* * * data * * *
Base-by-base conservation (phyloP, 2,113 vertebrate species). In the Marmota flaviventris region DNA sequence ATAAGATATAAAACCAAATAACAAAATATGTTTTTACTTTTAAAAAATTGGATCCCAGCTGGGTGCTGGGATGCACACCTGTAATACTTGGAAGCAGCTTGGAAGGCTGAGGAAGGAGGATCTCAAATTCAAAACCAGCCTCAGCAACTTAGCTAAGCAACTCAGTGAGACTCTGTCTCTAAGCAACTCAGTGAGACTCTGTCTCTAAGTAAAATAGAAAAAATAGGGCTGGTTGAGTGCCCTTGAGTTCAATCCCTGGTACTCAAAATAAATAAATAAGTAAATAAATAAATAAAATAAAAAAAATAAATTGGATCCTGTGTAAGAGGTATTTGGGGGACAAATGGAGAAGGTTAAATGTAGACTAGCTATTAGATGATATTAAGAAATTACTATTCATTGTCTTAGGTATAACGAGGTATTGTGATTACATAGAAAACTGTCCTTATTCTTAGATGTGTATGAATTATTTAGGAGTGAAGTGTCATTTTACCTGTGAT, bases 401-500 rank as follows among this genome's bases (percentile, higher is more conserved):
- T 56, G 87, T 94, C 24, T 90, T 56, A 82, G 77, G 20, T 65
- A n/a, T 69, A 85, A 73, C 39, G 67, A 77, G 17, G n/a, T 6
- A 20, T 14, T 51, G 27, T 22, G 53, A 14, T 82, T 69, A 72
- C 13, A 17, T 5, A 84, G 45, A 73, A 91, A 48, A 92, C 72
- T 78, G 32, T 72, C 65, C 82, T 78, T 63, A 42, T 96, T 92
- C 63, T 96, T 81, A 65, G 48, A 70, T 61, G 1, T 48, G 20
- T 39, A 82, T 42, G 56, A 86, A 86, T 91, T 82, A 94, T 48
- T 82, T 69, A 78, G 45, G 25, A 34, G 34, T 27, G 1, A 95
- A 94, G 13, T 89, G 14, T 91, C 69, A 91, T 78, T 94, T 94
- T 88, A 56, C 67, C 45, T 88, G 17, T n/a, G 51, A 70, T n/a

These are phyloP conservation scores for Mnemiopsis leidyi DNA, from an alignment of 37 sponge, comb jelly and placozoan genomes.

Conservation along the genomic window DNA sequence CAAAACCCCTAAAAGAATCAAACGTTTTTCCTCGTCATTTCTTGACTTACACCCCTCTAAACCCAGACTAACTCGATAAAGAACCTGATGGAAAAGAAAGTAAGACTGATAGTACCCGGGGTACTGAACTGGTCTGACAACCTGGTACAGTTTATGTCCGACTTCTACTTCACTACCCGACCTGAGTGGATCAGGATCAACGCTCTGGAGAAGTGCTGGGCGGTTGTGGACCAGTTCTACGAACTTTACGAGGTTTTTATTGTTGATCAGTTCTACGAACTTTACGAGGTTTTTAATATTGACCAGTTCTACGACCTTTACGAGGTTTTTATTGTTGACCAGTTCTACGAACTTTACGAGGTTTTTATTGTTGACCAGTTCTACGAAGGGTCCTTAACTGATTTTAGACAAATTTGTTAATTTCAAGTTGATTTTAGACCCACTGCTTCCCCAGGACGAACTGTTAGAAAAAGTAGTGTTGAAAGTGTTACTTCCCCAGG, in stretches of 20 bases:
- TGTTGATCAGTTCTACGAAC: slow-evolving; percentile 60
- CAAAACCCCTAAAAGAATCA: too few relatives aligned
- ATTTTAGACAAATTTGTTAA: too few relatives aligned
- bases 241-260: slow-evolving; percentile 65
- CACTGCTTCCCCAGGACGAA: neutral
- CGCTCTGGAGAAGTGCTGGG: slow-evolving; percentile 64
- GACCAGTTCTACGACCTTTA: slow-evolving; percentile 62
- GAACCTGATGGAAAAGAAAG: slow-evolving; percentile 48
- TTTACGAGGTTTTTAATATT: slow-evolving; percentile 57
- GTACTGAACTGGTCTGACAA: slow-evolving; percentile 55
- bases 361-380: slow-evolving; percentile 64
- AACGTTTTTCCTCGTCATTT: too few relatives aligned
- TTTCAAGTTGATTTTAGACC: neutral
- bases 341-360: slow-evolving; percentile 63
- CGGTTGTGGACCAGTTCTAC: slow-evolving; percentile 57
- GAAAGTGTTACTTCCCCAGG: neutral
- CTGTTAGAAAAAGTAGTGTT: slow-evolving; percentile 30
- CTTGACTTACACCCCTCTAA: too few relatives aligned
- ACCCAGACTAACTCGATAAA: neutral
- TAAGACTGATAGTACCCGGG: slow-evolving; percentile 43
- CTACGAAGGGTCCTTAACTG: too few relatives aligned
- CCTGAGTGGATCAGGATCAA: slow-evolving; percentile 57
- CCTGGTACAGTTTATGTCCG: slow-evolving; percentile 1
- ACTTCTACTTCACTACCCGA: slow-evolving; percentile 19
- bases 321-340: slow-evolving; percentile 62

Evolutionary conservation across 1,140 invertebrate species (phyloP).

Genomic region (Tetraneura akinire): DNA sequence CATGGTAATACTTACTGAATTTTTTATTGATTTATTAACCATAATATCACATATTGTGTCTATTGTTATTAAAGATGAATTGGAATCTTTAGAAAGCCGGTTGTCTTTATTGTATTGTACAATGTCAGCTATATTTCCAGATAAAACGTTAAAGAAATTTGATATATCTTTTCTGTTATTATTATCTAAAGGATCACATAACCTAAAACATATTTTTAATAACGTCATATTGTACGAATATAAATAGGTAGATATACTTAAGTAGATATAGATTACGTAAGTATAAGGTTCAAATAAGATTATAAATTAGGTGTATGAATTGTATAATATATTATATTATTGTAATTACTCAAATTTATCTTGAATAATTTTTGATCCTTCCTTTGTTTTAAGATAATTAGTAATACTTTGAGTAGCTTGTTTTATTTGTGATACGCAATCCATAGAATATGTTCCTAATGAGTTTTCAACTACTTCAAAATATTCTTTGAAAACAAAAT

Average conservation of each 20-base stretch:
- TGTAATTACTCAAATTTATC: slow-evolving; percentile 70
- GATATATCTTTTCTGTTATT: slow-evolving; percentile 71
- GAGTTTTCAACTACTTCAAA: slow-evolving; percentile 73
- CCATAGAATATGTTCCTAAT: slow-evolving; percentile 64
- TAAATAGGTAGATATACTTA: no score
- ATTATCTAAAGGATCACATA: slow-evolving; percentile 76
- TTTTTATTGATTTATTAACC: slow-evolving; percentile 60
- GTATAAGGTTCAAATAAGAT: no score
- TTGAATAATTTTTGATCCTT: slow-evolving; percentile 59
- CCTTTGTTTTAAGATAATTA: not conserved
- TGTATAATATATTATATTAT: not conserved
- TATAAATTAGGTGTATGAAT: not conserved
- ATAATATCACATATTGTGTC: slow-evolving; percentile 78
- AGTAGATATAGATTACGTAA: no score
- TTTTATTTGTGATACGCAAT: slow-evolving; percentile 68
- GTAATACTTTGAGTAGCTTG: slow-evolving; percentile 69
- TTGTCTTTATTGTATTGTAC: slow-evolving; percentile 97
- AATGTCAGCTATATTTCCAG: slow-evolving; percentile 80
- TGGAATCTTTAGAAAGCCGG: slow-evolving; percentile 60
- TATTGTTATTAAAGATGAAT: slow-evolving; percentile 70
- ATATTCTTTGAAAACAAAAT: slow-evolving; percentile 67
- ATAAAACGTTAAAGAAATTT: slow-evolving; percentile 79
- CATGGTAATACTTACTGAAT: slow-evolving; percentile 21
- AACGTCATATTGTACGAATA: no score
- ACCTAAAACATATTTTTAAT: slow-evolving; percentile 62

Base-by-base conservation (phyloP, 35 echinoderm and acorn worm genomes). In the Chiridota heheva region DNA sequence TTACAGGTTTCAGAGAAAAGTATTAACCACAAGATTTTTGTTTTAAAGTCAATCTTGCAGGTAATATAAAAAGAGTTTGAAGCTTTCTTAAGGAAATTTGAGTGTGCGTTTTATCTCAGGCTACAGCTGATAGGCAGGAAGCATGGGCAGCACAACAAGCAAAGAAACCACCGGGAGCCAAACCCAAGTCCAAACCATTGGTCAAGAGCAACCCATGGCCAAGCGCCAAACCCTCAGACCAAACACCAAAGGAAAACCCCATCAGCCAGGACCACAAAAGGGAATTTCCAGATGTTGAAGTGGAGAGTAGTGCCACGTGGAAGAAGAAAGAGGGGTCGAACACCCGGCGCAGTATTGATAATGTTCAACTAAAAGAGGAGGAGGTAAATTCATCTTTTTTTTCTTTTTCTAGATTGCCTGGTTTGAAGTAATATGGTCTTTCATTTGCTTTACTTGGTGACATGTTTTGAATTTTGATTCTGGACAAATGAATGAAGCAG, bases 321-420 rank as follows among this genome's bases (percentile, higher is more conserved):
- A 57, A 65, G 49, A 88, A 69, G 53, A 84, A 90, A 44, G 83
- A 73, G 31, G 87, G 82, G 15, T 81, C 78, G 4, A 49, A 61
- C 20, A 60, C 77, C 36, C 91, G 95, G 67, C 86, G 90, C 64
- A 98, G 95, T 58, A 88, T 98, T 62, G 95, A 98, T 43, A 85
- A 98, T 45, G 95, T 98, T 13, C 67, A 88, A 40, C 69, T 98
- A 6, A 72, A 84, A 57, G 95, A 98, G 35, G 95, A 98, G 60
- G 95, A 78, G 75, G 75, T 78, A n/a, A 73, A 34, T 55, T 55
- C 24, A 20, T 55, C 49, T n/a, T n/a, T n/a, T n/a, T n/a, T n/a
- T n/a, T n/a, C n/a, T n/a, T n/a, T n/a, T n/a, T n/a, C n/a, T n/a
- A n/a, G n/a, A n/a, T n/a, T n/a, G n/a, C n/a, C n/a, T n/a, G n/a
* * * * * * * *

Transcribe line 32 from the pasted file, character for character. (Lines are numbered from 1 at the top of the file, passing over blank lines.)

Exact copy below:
- ACCCAGACTAACTCGATAAA: neutral